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    Power tie ins vary drastically by venue. I have been to many venues where they brought in an electrician (usually a member of IBEW) just to tie in our distro. I have also been to venues whose localities require them to have permits pulled to do so. However, at my place, I do all of the tie ins. For the audio company I freelance for, we always require the group hiring us (usually a venue or producer) to cover any cost associated with having to pay for permits and electricians if the venue requires it. They are also responsible for actually obtaining the permits as well. Most riders from tours require that these items be covered and arranged for by the purchaser.

    Sounds like you are running into a situation where they just do not understand what it takes to produce a show. This can be common in community / educational environments that do not do many large scale shows. I cannot I say I fault them for being overly cautious, since they seem to have no idea what it takes to produce and event technically speaking. They are just doing what they think is safe, even though it does create a layer of B.S..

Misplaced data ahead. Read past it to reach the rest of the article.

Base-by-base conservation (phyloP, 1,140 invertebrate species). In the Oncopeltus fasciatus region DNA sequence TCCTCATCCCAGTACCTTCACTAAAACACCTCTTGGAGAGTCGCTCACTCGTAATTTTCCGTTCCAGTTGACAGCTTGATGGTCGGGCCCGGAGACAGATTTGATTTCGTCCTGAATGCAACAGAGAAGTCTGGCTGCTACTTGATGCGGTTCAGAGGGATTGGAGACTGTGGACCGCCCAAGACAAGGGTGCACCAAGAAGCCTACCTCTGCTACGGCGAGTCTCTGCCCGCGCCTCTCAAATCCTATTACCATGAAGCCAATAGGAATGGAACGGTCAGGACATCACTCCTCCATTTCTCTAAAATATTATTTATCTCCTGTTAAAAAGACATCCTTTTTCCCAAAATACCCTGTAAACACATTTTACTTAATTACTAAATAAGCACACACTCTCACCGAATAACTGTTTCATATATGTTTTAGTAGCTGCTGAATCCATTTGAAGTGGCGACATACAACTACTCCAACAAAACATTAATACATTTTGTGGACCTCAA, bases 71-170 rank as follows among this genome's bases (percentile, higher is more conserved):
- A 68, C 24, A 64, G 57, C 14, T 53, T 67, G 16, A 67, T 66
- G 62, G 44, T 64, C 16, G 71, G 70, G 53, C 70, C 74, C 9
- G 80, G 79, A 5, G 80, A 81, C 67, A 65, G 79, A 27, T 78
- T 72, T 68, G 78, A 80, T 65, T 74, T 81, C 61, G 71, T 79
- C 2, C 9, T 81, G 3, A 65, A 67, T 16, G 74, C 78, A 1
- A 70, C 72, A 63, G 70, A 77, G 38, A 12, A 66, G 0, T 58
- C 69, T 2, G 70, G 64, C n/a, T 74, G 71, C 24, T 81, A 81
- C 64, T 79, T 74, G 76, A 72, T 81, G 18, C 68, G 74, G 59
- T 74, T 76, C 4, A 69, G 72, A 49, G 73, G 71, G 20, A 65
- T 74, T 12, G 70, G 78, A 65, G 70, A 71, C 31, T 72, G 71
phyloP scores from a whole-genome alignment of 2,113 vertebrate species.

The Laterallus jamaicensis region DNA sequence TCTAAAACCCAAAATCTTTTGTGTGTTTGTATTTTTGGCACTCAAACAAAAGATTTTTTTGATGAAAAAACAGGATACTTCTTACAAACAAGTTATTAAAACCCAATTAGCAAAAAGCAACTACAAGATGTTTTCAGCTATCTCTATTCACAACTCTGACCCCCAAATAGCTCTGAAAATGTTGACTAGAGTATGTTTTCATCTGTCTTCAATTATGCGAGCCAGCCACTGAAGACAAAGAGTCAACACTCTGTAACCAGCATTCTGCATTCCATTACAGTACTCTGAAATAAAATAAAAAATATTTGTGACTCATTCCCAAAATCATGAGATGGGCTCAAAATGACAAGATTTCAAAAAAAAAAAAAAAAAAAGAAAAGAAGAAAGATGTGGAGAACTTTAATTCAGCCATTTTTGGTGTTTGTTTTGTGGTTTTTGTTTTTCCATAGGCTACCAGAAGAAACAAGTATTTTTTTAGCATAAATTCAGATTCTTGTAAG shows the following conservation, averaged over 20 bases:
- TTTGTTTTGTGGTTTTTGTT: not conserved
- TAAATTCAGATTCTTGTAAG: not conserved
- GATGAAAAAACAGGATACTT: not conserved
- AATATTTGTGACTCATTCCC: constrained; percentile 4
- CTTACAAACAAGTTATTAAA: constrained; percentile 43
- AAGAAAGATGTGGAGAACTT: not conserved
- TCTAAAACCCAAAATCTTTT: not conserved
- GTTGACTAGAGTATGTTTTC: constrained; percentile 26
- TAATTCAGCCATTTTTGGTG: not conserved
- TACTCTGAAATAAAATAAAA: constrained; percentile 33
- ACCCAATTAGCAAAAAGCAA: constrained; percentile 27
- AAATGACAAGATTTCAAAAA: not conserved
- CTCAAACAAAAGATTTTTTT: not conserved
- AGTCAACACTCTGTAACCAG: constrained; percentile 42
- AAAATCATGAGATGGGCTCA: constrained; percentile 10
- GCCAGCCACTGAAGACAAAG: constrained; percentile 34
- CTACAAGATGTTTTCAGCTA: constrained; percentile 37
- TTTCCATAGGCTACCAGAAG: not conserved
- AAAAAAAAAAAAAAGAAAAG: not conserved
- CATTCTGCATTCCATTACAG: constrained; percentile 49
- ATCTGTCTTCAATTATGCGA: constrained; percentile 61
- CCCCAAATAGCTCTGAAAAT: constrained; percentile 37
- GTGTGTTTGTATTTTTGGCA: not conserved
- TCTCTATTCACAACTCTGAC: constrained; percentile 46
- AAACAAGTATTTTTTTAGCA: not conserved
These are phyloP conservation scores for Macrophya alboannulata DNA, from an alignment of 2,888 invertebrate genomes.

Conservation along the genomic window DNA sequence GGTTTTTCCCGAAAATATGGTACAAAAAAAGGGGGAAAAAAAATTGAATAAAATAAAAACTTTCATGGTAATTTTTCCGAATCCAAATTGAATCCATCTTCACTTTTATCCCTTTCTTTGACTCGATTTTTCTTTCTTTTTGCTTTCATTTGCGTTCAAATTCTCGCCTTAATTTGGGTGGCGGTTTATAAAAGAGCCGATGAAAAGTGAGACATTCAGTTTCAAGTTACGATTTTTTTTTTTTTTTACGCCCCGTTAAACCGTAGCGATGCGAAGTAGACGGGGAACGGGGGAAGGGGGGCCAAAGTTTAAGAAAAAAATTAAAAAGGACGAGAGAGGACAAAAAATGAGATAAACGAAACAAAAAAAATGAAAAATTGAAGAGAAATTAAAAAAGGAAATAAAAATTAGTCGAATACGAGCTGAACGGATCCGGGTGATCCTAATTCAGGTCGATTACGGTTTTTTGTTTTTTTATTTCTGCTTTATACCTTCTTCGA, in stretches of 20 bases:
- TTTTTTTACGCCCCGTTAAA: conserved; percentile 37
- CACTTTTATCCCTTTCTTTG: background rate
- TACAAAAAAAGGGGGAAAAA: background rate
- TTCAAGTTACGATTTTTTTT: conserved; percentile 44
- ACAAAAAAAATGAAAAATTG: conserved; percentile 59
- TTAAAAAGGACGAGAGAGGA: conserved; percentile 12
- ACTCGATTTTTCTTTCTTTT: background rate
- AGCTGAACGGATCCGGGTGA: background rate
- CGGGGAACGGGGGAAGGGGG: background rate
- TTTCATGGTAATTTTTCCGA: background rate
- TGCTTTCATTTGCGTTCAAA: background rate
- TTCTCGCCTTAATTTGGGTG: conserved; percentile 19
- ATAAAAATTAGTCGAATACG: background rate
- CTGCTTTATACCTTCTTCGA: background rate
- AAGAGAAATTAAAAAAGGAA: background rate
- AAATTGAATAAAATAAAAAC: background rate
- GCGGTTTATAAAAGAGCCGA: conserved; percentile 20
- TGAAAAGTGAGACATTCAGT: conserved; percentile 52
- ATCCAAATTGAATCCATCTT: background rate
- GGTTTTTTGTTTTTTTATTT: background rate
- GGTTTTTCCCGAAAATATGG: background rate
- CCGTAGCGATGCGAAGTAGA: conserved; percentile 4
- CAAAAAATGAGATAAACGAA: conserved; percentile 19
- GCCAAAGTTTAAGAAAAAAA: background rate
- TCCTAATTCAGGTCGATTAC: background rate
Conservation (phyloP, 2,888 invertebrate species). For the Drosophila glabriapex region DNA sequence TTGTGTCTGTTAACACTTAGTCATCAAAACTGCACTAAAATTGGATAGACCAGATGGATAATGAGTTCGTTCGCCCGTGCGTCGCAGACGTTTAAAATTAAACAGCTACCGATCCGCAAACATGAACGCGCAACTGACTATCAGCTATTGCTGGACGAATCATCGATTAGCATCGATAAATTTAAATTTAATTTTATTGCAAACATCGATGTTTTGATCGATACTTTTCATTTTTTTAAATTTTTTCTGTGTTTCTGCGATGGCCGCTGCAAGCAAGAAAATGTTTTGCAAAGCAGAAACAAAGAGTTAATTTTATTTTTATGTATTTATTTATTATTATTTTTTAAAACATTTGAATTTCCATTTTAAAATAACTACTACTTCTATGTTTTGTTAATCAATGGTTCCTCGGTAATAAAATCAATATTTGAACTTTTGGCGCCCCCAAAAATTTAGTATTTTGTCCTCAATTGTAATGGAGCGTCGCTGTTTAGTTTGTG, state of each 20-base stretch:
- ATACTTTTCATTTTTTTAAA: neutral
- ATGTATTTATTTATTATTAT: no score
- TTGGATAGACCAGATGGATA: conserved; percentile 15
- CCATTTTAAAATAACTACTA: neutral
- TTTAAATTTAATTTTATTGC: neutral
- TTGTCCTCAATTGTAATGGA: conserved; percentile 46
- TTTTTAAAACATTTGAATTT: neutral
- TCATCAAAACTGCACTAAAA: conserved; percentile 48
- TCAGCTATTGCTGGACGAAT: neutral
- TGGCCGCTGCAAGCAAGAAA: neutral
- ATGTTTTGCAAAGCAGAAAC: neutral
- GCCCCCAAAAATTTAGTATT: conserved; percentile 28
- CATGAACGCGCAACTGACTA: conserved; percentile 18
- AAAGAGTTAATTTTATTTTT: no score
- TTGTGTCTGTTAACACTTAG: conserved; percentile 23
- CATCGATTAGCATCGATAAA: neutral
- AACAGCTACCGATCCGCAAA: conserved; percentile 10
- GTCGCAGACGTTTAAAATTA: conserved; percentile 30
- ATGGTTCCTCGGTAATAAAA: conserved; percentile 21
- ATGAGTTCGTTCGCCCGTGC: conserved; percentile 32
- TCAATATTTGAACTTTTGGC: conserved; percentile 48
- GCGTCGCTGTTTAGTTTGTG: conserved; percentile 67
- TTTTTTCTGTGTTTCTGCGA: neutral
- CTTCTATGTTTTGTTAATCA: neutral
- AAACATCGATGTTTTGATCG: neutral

~Dave
     
  4. Esoteric

    Esoteric Well-Known Member

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    Yeah, it varies greatly. We used to send a set of drawings ahead just in case with the technical rider.

    Some cities the tour guys could tie in, some it was the venue electrician, some it was a local licensed electrician, some even made us hire a member of the local to do it (even though everyone on the tour was an IATSE member)!

    But whatever the venue says, you have to do it. So just buckle down and get it done. Or get a new venue.

    Mike
     
  5. len

    len Well-Known Member

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    Ditto. They want their personnel for 2 reasons (among others):